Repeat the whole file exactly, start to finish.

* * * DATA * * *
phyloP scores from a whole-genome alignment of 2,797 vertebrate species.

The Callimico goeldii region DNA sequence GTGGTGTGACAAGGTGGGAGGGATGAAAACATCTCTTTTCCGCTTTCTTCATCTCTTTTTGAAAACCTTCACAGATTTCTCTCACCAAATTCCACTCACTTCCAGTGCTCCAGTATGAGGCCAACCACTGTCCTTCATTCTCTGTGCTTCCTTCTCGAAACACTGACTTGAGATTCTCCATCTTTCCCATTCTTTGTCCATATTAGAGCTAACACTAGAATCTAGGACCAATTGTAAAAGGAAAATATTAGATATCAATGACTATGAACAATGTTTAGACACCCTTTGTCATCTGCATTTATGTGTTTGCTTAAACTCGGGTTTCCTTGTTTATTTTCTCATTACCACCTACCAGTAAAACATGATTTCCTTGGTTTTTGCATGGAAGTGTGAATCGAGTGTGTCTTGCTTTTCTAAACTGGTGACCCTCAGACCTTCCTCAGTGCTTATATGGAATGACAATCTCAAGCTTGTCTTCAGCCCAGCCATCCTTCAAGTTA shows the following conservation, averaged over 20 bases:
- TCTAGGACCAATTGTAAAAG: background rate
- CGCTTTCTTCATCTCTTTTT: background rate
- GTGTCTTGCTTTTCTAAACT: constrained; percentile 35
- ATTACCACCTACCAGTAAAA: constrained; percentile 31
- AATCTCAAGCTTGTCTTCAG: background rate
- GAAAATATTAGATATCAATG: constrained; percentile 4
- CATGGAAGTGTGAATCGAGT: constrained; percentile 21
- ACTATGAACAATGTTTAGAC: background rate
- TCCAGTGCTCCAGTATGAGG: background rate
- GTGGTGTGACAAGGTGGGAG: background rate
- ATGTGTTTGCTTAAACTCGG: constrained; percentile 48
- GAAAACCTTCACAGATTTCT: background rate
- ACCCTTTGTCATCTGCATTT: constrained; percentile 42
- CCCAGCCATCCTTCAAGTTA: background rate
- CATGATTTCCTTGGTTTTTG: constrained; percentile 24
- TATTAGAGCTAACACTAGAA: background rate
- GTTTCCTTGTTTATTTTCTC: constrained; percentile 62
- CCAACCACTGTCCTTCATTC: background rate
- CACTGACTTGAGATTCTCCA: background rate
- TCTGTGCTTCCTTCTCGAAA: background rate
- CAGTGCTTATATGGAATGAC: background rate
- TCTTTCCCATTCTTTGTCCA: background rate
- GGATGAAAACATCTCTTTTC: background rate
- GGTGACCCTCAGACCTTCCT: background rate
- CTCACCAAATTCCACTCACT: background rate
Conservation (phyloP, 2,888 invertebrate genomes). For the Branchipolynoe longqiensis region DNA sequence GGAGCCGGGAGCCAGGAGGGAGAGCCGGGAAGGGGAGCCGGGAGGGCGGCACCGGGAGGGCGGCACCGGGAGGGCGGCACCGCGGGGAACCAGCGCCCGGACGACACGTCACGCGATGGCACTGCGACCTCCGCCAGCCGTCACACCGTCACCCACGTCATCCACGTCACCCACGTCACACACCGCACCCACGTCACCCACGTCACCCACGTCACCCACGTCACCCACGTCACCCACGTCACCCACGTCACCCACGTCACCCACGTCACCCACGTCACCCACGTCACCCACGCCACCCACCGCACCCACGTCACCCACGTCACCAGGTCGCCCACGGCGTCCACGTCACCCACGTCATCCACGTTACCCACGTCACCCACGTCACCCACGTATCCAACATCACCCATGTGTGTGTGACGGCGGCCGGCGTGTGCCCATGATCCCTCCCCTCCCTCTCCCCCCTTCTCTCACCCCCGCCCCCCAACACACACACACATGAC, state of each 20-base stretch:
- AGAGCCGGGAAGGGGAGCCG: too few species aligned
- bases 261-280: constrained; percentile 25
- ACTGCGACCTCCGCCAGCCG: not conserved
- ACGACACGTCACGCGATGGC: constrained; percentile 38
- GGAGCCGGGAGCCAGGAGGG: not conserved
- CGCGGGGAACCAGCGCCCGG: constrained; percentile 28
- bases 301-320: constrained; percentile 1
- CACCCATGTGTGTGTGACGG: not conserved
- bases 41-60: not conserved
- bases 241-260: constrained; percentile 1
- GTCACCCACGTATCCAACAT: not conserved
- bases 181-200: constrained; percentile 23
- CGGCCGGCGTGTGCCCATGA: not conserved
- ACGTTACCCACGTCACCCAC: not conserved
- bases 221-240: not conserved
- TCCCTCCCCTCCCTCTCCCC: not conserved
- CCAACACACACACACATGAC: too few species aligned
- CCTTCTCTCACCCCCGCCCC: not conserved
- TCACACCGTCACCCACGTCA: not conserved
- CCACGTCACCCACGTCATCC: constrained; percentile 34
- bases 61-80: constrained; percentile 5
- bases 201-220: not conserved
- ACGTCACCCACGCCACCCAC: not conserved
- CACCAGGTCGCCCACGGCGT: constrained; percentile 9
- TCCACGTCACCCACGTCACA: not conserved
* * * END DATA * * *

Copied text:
phyloP scores from a whole-genome alignment of 2,797 vertebrate species.

The Callimico goeldii region DNA sequence GTGGTGTGACAAGGTGGGAGGGATGAAAACATCTCTTTTCCGCTTTCTTCATCTCTTTTTGAAAACCTTCACAGATTTCTCTCACCAAATTCCACTCACTTCCAGTGCTCCAGTATGAGGCCAACCACTGTCCTTCATTCTCTGTGCTTCCTTCTCGAAACACTGACTTGAGATTCTCCATCTTTCCCATTCTTTGTCCATATTAGAGCTAACACTAGAATCTAGGACCAATTGTAAAAGGAAAATATTAGATATCAATGACTATGAACAATGTTTAGACACCCTTTGTCATCTGCATTTATGTGTTTGCTTAAACTCGGGTTTCCTTGTTTATTTTCTCATTACCACCTACCAGTAAAACATGATTTCCTTGGTTTTTGCATGGAAGTGTGAATCGAGTGTGTCTTGCTTTTCTAAACTGGTGACCCTCAGACCTTCCTCAGTGCTTATATGGAATGACAATCTCAAGCTTGTCTTCAGCCCAGCCATCCTTCAAGTTA shows the following conservation, averaged over 20 bases:
- TCTAGGACCAATTGTAAAAG: background rate
- CGCTTTCTTCATCTCTTTTT: background rate
- GTGTCTTGCTTTTCTAAACT: constrained; percentile 35
- ATTACCACCTACCAGTAAAA: constrained; percentile 31
- AATCTCAAGCTTGTCTTCAG: background rate
- GAAAATATTAGATATCAATG: constrained; percentile 4
- CATGGAAGTGTGAATCGAGT: constrained; percentile 21
- ACTATGAACAATGTTTAGAC: background rate
- TCCAGTGCTCCAGTATGAGG: background rate
- GTGGTGTGACAAGGTGGGAG: background rate
- ATGTGTTTGCTTAAACTCGG: constrained; percentile 48
- GAAAACCTTCACAGATTTCT: background rate
- ACCCTTTGTCATCTGCATTT: constrained; percentile 42
- CCCAGCCATCCTTCAAGTTA: background rate
- CATGATTTCCTTGGTTTTTG: constrained; percentile 24
- TATTAGAGCTAACACTAGAA: background rate
- GTTTCCTTGTTTATTTTCTC: constrained; percentile 62
- CCAACCACTGTCCTTCATTC: background rate
- CACTGACTTGAGATTCTCCA: background rate
- TCTGTGCTTCCTTCTCGAAA: background rate
- CAGTGCTTATATGGAATGAC: background rate
- TCTTTCCCATTCTTTGTCCA: background rate
- GGATGAAAACATCTCTTTTC: background rate
- GGTGACCCTCAGACCTTCCT: background rate
- CTCACCAAATTCCACTCACT: background rate
Conservation (phyloP, 2,888 invertebrate genomes). For the Branchipolynoe longqiensis region DNA sequence GGAGCCGGGAGCCAGGAGGGAGAGCCGGGAAGGGGAGCCGGGAGGGCGGCACCGGGAGGGCGGCACCGGGAGGGCGGCACCGCGGGGAACCAGCGCCCGGACGACACGTCACGCGATGGCACTGCGACCTCCGCCAGCCGTCACACCGTCACCCACGTCATCCACGTCACCCACGTCACACACCGCACCCACGTCACCCACGTCACCCACGTCACCCACGTCACCCACGTCACCCACGTCACCCACGTCACCCACGTCACCCACGTCACCCACGTCACCCACGTCACCCACGCCACCCACCGCACCCACGTCACCCACGTCACCAGGTCGCCCACGGCGTCCACGTCACCCACGTCATCCACGTTACCCACGTCACCCACGTCACCCACGTATCCAACATCACCCATGTGTGTGTGACGGCGGCCGGCGTGTGCCCATGATCCCTCCCCTCCCTCTCCCCCCTTCTCTCACCCCCGCCCCCCAACACACACACACATGAC, state of each 20-base stretch:
- AGAGCCGGGAAGGGGAGCCG: too few species aligned
- bases 261-280: constrained; percentile 25
- ACTGCGACCTCCGCCAGCCG: not conserved
- ACGACACGTCACGCGATGGC: constrained; percentile 38
- GGAGCCGGGAGCCAGGAGGG: not conserved
- CGCGGGGAACCAGCGCCCGG: constrained; percentile 28
- bases 301-320: constrained; percentile 1
- CACCCATGTGTGTGTGACGG: not conserved
- bases 41-60: not conserved
- bases 241-260: constrained; percentile 1
- GTCACCCACGTATCCAACAT: not conserved
- bases 181-200: constrained; percentile 23
- CGGCCGGCGTGTGCCCATGA: not conserved
- ACGTTACCCACGTCACCCAC: not conserved
- bases 221-240: not conserved
- TCCCTCCCCTCCCTCTCCCC: not conserved
- CCAACACACACACACATGAC: too few species aligned
- CCTTCTCTCACCCCCGCCCC: not conserved
- TCACACCGTCACCCACGTCA: not conserved
- CCACGTCACCCACGTCATCC: constrained; percentile 34
- bases 61-80: constrained; percentile 5
- bases 201-220: not conserved
- ACGTCACCCACGCCACCCAC: not conserved
- CACCAGGTCGCCCACGGCGT: constrained; percentile 9
- TCCACGTCACCCACGTCACA: not conserved